Last weekend when I was out and about, I couldn’t resist making the purchase of an old New York Central dining car menu. I don’t particularly need a dining car menu (just as a cat lady doesn’t really need 50 cats :P), but here I am with a new acquisition to my ever-growing collection. I think the thing that really captured my interest was the fact that the menu had a photo of Grand Central on the front. But I’m glad that I bought the thing – if only to marvel at the cheap (by today’s standards) prices food used to cost “back in the day.”
Railroad menu designs are certainly not as alluring as the ever-changing timetable, but menus are a nice little bit of rail history. Trains were once the primary mode of long-distance transportation in this country, and where people went food certainly needed to follow. The dining car was an integral part of these trains – a place where passengers could relax, watch the passing scenery, and have a wonderful chef-prepared meal.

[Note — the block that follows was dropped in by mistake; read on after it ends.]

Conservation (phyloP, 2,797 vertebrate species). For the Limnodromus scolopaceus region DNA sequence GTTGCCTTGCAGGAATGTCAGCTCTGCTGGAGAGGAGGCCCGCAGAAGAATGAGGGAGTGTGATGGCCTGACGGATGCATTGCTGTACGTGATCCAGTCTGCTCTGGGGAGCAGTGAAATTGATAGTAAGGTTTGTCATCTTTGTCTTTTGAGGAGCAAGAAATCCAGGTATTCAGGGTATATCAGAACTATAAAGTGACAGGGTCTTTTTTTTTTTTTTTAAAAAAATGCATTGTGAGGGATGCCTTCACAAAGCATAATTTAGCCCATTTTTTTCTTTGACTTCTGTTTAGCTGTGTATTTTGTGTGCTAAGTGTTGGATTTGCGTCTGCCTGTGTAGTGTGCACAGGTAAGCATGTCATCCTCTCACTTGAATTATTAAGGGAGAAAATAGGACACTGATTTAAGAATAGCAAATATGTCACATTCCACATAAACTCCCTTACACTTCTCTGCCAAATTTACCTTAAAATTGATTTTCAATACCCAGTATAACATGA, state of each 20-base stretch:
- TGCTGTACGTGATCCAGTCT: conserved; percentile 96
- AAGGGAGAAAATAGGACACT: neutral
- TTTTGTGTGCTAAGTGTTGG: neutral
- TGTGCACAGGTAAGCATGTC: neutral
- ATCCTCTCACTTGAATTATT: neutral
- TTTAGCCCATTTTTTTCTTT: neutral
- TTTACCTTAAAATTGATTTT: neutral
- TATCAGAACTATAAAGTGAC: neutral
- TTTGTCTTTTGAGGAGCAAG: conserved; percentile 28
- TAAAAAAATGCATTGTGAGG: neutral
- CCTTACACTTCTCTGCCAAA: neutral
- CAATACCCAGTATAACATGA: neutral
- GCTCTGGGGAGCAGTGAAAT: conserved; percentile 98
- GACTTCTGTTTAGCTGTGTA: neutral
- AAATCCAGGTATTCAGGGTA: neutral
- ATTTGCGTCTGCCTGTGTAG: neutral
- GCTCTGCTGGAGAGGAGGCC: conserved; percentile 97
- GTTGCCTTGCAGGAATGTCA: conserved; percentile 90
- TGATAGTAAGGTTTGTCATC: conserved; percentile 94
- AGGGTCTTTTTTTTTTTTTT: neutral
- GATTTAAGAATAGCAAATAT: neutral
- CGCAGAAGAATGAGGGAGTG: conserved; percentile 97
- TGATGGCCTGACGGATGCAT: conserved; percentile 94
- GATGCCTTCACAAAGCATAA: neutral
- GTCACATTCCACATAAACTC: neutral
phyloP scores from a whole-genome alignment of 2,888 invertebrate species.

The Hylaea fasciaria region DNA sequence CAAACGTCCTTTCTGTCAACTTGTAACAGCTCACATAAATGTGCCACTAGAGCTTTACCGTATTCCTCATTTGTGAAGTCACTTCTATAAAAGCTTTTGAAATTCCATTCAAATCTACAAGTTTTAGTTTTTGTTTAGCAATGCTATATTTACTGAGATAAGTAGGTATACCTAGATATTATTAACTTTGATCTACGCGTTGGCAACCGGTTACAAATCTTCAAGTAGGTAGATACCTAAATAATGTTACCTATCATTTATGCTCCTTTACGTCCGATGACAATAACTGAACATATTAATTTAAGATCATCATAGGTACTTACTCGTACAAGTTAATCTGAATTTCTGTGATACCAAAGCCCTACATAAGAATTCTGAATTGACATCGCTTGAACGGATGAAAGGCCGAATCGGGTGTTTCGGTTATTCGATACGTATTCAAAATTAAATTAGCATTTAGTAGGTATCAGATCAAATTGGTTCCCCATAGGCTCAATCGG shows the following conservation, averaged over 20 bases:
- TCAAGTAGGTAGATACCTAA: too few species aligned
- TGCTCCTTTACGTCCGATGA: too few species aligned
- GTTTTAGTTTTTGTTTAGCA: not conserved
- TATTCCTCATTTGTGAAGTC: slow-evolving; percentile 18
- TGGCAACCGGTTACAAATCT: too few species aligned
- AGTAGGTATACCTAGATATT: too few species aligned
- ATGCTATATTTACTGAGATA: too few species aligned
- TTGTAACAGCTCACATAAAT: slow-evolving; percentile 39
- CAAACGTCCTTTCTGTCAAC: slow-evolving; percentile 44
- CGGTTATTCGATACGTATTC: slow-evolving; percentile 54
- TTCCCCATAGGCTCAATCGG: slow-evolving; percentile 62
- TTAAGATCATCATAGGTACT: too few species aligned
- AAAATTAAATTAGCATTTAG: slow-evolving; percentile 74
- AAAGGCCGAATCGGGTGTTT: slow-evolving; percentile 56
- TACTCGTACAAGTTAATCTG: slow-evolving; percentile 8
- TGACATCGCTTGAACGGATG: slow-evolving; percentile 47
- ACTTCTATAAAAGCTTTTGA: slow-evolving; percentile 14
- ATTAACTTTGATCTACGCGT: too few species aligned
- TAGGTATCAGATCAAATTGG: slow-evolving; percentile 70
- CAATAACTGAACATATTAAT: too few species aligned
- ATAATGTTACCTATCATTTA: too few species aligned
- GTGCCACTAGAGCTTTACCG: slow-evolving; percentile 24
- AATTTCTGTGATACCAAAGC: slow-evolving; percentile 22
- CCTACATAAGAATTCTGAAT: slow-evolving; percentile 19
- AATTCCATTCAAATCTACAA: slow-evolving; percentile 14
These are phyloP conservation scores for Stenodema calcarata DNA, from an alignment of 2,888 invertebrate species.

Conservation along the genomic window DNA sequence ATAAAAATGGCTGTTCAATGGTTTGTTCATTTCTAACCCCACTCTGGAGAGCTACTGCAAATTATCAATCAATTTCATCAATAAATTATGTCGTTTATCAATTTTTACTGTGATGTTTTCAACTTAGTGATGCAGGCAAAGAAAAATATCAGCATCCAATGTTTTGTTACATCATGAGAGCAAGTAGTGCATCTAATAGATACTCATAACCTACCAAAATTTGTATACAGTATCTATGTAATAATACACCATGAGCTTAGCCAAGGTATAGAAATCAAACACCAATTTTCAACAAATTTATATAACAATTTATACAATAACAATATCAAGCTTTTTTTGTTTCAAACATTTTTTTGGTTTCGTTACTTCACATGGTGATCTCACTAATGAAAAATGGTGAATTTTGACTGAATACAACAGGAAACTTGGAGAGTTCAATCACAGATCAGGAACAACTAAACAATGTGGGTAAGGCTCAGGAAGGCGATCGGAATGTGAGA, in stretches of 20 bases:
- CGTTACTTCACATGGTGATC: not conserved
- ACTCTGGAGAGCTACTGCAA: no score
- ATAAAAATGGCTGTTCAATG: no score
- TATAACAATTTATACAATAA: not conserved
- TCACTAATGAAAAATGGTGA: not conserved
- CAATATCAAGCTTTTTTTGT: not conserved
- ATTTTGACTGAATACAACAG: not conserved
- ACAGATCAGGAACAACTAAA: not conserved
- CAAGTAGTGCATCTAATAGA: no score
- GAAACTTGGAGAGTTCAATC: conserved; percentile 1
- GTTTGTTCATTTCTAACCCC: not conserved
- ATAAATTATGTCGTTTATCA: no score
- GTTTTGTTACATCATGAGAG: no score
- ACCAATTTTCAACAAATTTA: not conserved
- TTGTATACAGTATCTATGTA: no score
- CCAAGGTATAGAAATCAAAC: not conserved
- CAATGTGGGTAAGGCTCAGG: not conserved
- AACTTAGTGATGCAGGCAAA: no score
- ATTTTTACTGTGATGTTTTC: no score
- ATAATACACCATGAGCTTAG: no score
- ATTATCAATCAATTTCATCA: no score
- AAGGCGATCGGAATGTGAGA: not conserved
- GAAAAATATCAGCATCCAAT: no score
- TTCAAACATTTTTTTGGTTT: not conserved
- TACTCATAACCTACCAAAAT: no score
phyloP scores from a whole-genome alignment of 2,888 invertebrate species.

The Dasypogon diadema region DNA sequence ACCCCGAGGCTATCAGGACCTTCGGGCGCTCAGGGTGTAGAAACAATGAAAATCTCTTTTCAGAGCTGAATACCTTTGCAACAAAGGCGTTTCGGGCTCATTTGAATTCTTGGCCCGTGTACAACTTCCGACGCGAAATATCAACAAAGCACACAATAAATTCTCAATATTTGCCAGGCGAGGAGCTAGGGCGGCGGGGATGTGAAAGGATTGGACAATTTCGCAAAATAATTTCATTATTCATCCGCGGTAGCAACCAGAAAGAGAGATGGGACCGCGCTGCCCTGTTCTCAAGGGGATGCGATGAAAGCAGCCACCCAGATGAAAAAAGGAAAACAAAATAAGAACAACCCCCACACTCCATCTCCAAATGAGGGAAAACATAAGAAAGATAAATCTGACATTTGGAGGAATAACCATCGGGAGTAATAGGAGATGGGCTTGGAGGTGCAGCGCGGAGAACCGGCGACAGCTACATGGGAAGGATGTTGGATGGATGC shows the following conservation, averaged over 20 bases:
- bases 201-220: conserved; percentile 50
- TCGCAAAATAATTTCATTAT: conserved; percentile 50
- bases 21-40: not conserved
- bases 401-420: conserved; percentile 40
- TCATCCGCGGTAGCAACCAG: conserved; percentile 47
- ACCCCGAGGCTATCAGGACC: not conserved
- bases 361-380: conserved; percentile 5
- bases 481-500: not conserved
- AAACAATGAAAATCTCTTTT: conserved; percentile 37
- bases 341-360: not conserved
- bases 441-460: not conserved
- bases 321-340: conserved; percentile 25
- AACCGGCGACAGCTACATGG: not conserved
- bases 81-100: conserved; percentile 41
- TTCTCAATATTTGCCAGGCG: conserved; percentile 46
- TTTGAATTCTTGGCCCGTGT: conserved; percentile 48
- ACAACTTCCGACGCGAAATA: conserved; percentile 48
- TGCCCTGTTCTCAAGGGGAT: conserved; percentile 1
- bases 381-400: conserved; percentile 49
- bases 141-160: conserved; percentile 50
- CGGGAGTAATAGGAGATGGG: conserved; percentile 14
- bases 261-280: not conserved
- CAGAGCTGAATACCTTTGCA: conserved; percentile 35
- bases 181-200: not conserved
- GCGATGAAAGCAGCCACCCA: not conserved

The menu that I purchased is from around the 1940’s, and possibly from the 20th Century Limited (note the name of the salad – 20th Century Salad Bowl). The menu is for dinner service, and the offerings look quite tasty – including prime rib, lamb chops, and a chicken pie, among other things. Though the $1.60 for the full prime rib meal seems incredibly cheap, that meal would end up costing around $24.60 today, adjusting for inflation.
If you find the subject of dining cars interesting, there is a wonderful article that was published in Classic Trains Magazine that is a must-read. It even includes a recipe for Chicken à la Century, a meal that was served on the 20th Century Limited.